After the years following birth, adolescence presents the most critical time developmentally for an individual — mentally, emotionally, socially and physically. Teens grow up hearing daunting statistics and the blanket statement that drugs will ruin their lives, and they can. Even regular, moderate substance use can adversely affect their development, relationships and performance in and out of school.
Teens also face ever-increasing challenges to do their best and aim higher, and the pressures come at them from home, school and society. Teens also must deal with fitting in with their peers and maintaining friendships during a volatile emotional time.
The decisions you make during your youth also contribute to ongoing substance dependency in adulthood, as well as the multi-faceted health problems adults must face after struggling with addiction. Here are five real effects of alcohol and drug abuse in adolescence.
Early use of alcohol during adolescence strongly predicts the likelihood of drug dependency in adulthood. Alcohol use affects memory and may impact brain development during youth, making teens more likely to get addicted to alcohol and drugs in adulthood.
More young men than young women report drinking before age 14, but in one survey, over half of the eighth-grade females said they binge-drank. Meanwhile, 36 percent of young men in the twelfth-grade binge drank compared to 24 percent of young women.
Teens who drink alcohol or use drugs are more likely to experience pregnancy as a young mother or father. One survey found that 20 percent of teen males engaged in seven out of 10 risky behaviors, from drinking to using cocaine, and 10 percent of teen females engaged in most of the activities. On top of this, 8 percent of females got pregnant at least once, and 13 percent of males impregnated a partner. The increase of multiple pregnancies linked with teen dependency, as well.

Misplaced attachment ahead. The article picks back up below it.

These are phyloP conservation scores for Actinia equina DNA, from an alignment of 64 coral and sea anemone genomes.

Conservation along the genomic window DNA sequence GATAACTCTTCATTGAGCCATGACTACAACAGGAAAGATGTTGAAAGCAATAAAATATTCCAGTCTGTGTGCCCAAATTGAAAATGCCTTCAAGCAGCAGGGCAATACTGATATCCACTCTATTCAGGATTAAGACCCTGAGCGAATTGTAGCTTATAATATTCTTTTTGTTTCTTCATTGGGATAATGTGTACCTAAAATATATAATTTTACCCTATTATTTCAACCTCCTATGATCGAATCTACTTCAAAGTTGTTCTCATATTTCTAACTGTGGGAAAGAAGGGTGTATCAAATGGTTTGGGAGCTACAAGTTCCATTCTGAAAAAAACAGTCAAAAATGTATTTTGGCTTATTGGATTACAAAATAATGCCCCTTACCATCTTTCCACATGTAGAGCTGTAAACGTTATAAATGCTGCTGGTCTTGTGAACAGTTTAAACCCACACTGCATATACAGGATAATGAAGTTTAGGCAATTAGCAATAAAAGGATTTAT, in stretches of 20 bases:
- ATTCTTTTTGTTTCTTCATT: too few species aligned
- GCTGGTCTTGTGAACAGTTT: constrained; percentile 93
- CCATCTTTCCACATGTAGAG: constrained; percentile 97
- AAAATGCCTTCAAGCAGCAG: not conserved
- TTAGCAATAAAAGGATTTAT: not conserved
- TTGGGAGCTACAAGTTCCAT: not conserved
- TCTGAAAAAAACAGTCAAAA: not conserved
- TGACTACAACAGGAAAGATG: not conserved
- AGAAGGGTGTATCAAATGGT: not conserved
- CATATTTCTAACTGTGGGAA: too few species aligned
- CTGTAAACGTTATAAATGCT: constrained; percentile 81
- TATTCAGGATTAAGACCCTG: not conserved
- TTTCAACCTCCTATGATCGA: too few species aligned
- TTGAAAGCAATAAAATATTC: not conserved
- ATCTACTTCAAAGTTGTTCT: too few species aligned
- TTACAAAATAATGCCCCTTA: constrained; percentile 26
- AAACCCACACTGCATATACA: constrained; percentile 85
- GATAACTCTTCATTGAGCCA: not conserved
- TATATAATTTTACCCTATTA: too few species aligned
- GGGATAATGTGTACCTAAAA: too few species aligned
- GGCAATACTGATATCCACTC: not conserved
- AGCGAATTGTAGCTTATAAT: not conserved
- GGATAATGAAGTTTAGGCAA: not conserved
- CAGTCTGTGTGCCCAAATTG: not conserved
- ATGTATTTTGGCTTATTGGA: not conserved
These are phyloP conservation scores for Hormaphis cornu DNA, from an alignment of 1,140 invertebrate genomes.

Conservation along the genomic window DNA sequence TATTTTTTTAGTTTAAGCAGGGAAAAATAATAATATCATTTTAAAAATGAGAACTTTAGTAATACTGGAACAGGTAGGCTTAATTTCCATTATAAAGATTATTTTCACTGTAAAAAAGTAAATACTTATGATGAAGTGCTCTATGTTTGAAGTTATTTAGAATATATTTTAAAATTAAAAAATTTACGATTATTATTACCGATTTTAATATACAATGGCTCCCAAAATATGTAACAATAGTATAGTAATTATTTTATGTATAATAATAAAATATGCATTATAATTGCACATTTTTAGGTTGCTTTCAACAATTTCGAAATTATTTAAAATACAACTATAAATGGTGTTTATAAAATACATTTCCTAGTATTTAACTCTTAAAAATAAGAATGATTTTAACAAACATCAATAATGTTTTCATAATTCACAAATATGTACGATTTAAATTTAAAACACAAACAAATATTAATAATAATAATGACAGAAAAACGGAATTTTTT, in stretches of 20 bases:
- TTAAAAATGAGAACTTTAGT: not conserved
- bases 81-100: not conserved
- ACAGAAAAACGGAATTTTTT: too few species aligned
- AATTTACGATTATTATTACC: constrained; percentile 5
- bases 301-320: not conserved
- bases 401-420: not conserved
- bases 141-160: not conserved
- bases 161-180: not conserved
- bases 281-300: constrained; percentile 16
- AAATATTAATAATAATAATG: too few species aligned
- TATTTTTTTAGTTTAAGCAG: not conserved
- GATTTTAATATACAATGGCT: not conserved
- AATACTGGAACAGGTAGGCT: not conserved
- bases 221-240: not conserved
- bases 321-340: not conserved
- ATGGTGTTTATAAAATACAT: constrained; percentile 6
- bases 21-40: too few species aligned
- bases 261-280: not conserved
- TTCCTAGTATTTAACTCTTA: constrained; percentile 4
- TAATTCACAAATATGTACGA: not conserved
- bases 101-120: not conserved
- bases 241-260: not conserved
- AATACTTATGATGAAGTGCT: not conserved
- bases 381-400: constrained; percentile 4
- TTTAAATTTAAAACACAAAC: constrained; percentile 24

Fortunately, teen pregnancy rates continue to drop thanks to increased use of contraceptives and condoms, but alcohol and drug abuse increase the likelihood that teens will engage in sexual behaviors, which introduces the risk of STIs and early pregnancy. About 22 percent of teens drank before their last sexual encounter in one survey, and sexually active teens who smoked more than three times in the last month reported a significant decrease in the use of condoms.
Many teens beef up their college applications with extracurriculars and depend on sports scholarships to attend college.
A sport may run in the family as a legacy, and the teen endures pressure from home and at school to succeed in their sport, leading to the increased risk of using performance-enhancing drugs. The star athletes who teens look up to inspire this behavior, as 47 MLB players were suspended from 2005 to 2015 for using banned drugs. The number of NFL suspensions rose from 21 in 2011 to 82 in 2012. Steroid abuse affects more than one sport.
Teens who are injured may also become dependent on their medication. Parents and coaches must provide a healthy balance of rest, encouragement and activity for the players.
Teen substance abuse strongly links with higher rates of absence from activities and school, lowered grades and an increased risk for dropping out of school. For example, marijuana affects memory and attention, and the impact on these functions can last days after smoking a joint. One study on marijuana use found your IQ can lower up to eight points when you continue to abuse marijuana from teen hood into adulthood heavily.
Substance abuse also contributes to some teens’ decisions to drop out. A study of 16 to 18-year-olds in their senior year proved more likely to use alcohol, marijuana and other substances. Drug use increased in dropouts at 31.4 percent, compared to non-dropouts at 18.2 percent. Teens who abuse substances are less likely to graduate high school or pursue higher education.
The leading cause of death and accidental injury, suicide and automobile accidents, is due to substance abuse. Mental and physical health issues are also affected by maladaptive behavioral patterns formed at this critical time. Around 24 percent of teens reported being a passenger in a car by someone who was drunk, and 8.2 percent said they drove the car while drunk.
Many substances, such as prescription stimulants, alcohol and methamphetamine, link with a higher risk for cardiovascular disease and heart problems. Cocaine is a stimulant that impacts blood pressure, and researchers have long established a relationship between alcohol dependency and hypertension. Shared needles also increase the risk for infectious diseases, such as hepatitis C — up to 80 percent of new cases are due to shared injection use.
Teens who abuse substances during adolescence and continue their dependency into adulthood increase their risk of developing chronic diseases, from heart disease to breast cancer. Also, the 10-year risk of breast cancer more than doubles in women over 60 compared to women in their 40s with continued dependency.
Look to your adolescence when dealing with dependency and facing recovery. What emotions and pressures did you deal with, and what are you dealing with right now? Your story may feel painful, but it also reveals your newfound resilience and ability to heal deeply.